Clinical · Spectrum of disease ++ An initial clinical descriptive paper was published, plus an analysis of critically ill patients; but little work on other aspects thus far.
· Clinical manifestations +++
· Therapy of disease +
· Long term sequelae +
Pathogenesis · Mechanisms of disease causation ++ Some opportunities lost because of slowness to engage basic scientists or limited number of clinician scientists. More opportunities remain unexploited.
· Animal models +++
· Genetics of susceptibility to disease ++
Virology · Basic biology - Existing collaborative networks facilitated genome and protein work.
· Genome sequencing +++
· Protein characterization +++
Immunobiology · Correlates of protective immunity ++ These studies are underway.
· Vaccine development ++
Post Event Research
Health Systems Research · Cost effectiveness of interventions + The type of research is not essential early in the epidemic response and is appropriately commencing now. However, the lack of linked and comprehensive data will impede the quality of these studies for some time.
· Unintended consequences of interventions +
· General Health Economics +
Social and economic · Individual impacts of the epidemic and interventions. + CIHR has a future competition planned in these areas.
· Behavioural research +
· Societal impacts of the epidemic and interventions +
Policy · Lessons learned ++ These are currently in progress.
· Public health implications ++

* +++ Indicates Canadian scientists completed research on the issue, which has been communicated scientifically as well as publicly. For most sub-categories of emergent research, this would be considered an adequate or better response.
++ Indicates research work is in progress.
+ Indicates research projects are being planned.
- Indicates no current work in progress or that there is no longer the ability to do the work.

TABLE 2

Numbers and Impact Ranking of Canadian SARS Research Reports as of Early August, 2003

 

 

Canada

United States

Hong Kong

China

United Kingdom

Singapore

Epidemiology and Public Health

Publications

6

2

3

10

2

2

Mean Impact Factor

3.4

15.0

16.3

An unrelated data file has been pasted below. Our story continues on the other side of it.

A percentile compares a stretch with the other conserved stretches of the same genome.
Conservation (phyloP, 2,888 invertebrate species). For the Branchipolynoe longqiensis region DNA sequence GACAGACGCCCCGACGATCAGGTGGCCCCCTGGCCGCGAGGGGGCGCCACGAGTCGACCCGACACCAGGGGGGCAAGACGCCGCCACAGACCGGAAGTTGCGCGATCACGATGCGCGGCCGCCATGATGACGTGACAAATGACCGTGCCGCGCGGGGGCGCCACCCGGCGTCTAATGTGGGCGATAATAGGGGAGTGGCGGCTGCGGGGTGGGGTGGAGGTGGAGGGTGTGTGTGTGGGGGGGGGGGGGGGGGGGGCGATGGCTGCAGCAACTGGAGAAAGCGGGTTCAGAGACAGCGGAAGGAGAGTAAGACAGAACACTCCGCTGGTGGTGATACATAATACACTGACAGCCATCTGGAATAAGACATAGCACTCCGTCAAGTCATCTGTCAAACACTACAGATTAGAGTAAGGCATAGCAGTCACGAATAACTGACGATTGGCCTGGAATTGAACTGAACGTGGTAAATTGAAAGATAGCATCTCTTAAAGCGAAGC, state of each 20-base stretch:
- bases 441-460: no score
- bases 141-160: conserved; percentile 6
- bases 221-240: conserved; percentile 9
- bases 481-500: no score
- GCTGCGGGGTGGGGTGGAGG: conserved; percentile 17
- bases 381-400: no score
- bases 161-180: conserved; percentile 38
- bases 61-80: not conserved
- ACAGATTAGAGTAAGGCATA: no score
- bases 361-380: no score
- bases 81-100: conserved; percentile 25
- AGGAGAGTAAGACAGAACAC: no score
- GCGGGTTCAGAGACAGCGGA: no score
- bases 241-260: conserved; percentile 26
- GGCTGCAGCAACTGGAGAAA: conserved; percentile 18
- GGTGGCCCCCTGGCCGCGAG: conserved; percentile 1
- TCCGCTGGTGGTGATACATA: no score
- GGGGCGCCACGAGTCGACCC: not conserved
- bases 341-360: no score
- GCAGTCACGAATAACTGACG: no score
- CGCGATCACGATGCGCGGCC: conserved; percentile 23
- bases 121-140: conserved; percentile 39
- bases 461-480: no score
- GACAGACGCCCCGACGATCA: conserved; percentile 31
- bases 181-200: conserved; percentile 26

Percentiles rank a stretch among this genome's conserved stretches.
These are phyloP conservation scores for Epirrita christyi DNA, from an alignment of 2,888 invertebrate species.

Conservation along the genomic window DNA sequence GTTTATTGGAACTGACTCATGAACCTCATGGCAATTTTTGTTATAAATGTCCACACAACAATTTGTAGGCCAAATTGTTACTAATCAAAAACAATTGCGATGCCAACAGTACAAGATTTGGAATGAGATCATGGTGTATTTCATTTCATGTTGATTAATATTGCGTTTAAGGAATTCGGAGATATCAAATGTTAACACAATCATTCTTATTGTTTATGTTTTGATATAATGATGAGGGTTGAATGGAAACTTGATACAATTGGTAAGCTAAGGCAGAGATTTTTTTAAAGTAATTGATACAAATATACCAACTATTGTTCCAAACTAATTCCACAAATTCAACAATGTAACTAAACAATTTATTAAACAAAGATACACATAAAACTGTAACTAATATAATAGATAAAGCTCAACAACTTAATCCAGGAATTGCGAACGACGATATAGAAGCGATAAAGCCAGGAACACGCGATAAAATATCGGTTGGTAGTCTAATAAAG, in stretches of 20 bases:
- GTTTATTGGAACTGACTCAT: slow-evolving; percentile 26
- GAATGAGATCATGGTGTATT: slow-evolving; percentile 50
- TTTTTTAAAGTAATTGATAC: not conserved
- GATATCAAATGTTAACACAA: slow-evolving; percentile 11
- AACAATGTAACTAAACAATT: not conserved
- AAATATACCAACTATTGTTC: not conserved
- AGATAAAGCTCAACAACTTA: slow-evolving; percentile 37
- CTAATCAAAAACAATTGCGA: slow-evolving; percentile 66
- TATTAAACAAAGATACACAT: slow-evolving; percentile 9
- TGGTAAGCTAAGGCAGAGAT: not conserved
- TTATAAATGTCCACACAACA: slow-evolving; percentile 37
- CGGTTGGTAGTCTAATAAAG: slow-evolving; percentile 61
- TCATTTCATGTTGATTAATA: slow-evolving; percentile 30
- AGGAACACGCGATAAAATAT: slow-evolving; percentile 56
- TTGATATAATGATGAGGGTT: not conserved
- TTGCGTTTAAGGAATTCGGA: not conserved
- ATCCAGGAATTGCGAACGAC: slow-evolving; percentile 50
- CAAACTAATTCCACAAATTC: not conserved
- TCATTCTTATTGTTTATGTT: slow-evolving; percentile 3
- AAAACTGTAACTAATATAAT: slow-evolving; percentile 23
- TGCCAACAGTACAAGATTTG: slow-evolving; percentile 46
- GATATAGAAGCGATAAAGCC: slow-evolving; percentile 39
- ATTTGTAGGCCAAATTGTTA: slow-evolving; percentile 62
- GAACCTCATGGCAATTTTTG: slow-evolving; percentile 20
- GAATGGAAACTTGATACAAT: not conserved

0.1

18.0

0.0

Etiology and Diagnostic

Publications

 

2

2

2

 

 

Mean Impact Factor

 

15.0

9.0

0.0

 

 

Clinical

Publications

8

2

13

15

 

6

Mean Impact Factor

10.5

6.5

10.1

0.3

 

4.5

Virology

Publications

2

1

3

9

 

1

Mean Impact Factor

11.5

23.3

17.5

0.2

 

13.3

Immunobiology

Publications

 

 

 

4

 

 

Mean Impact Factor

 

 

 

0.6

 

 

Social and Economic

Publications

7

1

 

 

1

 

Mean Impact Factor

1.3

23.3

 

 

0.8

 

Policy

Publications

1

 

 

 

1

 

Mean Impact Factor

13.3

 

 

 

6.6

 

Totals

24

8

21

40

4

9

Percent

20.5

6.8

17.9

34.2

3.4

7.7

Impact Factors / Publication

5.9

14.9

11.4

0.4

11.0

21.7

* Impact was calculated by averaging the 2001 Institute for Scientific Information [ISI] impact ranking of journals in which a given country's research was published. The analysis is based on publications listed in the US National Library of Medicine as of July 30, 2003. Journals for which the ISI has no impact factor ranking, such as Chinese language publications and the Morbidity and Mortality Weekly Report [MMWR] and the Canada Diseases Weekly Report [CDWR] were given an impact factor of 0.001 in calculating means.

10B. Outbreak Investigations and Research

Chapter 5 outlined how outbreak investigations and research interconnect. The research response to an epidemic such as SARS has several phases, including the identification, characterization, response, monitoring and post-event phases. Ideally clinical, epidemiologic, laboratory and social science research tools are used in an integrated and coordinated fashion in each phase. These phases are not entirely sequential. Each phase of the research response brings different questions and thus the required research response may be different in terms of resources or expertise. Functionally in Canada, each phase had and has different mechanisms for leadership, direction, organization, and funding. Some aspects of research are required for emergency response, while others are better suited to answering longer-term questions of equal import but less urgency.

In the identification phase the questions are: What are the manifestations of infection? What is causing the outbreak or epidemic? How is the causative agent transmitted? When does transmission occur? The cause of any epidemic is not known when cases first begin occurring. An epidemic caused by a known agent usually requires, in the initial identification phase, competent public health laboratories to test for known agents, in addition to epidemiologic and clinical research resources. An epidemic caused by a new agent, such as SARS, requires more robust laboratory research capacity. The SARS coronavirus was identified quickly with traditional technology. Advanced proteomics, genomic and genetic technologies were employed after identification to characterize the agent; such technologies may have been needed in the first instance to identify a more fastidious organism. Fortunately, these capacities were in place and operational well before an event such as SARS: Canada has considerable strengths in multiple academic centres in genomics and proteomics, and the National Microbiology Laboratory [NML] fulfilled its function appropriately as a national reference laboratory. These responses also depended on existing collaborative relationships. For the future, Canada should develop and sustain a strong national network of fundamental and applied scientists capable of rapid research responses to the next outbreak of a novel infectious agent within our borders.